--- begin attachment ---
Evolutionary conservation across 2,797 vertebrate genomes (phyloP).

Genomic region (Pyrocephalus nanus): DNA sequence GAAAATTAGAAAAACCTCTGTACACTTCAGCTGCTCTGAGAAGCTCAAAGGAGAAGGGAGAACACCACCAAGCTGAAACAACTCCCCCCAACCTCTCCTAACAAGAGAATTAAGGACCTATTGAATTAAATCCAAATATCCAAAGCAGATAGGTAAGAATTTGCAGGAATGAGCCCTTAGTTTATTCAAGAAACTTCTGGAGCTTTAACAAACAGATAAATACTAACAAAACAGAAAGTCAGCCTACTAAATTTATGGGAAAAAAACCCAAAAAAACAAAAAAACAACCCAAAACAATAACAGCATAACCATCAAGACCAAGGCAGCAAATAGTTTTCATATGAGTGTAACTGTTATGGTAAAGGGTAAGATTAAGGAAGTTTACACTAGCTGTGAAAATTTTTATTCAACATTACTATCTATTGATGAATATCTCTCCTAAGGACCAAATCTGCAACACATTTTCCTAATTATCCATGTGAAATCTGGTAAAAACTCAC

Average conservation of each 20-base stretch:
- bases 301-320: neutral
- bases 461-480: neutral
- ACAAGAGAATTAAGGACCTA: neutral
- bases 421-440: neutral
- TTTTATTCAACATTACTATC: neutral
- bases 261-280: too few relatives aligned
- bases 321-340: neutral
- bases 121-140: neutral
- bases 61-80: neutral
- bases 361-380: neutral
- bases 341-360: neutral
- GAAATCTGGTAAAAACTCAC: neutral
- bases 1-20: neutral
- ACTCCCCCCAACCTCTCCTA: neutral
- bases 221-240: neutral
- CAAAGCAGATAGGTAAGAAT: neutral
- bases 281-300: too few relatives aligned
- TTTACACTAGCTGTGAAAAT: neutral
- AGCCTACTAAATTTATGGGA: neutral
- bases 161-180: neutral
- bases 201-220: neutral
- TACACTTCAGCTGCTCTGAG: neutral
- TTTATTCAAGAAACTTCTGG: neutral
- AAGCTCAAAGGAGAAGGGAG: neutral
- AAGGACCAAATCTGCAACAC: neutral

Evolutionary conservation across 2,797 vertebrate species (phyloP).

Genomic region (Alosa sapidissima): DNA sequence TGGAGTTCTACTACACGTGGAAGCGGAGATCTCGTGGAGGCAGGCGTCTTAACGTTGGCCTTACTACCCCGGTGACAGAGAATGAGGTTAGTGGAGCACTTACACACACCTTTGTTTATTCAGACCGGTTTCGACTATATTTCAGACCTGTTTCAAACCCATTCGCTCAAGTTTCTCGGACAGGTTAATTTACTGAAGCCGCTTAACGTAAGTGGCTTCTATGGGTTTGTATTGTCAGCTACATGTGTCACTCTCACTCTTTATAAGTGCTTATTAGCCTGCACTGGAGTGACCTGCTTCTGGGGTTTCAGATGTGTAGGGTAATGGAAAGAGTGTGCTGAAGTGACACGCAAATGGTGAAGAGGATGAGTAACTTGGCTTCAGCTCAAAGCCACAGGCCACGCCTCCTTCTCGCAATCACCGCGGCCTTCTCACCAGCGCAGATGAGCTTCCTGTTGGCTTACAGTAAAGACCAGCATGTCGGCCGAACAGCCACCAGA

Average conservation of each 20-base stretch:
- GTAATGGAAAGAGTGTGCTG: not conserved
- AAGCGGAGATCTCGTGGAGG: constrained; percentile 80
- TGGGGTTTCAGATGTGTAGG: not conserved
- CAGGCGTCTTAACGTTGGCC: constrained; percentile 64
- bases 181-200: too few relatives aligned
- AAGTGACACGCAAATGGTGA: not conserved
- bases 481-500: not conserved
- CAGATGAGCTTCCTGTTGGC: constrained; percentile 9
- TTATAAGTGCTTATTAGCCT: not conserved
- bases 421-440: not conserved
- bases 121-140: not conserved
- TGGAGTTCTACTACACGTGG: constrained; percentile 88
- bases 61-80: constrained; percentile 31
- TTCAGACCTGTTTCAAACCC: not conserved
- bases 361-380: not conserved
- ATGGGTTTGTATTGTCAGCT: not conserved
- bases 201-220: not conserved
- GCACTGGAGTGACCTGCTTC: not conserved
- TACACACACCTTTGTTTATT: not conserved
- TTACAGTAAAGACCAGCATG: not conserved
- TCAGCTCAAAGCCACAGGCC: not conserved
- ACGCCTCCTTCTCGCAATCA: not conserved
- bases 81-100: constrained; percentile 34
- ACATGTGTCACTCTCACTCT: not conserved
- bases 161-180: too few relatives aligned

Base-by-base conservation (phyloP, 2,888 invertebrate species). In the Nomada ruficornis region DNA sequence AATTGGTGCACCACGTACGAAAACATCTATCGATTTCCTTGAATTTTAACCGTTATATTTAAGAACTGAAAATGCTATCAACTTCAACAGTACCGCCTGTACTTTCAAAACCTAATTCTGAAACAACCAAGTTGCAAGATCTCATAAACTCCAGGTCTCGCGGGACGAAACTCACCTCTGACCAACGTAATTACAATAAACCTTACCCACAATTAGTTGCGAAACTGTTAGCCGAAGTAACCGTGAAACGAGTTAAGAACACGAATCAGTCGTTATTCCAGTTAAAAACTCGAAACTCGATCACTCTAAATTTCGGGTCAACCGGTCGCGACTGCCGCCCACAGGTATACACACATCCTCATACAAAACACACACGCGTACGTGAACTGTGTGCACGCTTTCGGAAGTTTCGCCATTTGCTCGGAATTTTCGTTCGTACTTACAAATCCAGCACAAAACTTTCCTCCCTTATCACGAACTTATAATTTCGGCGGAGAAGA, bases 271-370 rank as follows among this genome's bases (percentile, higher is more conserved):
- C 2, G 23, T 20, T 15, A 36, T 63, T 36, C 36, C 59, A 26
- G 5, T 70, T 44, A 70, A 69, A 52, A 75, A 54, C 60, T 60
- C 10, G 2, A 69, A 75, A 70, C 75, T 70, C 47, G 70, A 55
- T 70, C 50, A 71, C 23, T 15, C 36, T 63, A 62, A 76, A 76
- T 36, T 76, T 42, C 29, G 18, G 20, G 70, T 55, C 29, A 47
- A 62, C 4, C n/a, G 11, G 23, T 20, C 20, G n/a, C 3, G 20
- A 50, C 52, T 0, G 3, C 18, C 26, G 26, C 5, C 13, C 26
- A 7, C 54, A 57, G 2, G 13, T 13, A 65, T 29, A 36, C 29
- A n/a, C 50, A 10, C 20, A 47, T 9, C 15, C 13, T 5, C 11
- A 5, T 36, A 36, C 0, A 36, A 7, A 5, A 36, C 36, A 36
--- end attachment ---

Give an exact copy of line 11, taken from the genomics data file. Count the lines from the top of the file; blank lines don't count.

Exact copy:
- bases 121-140: neutral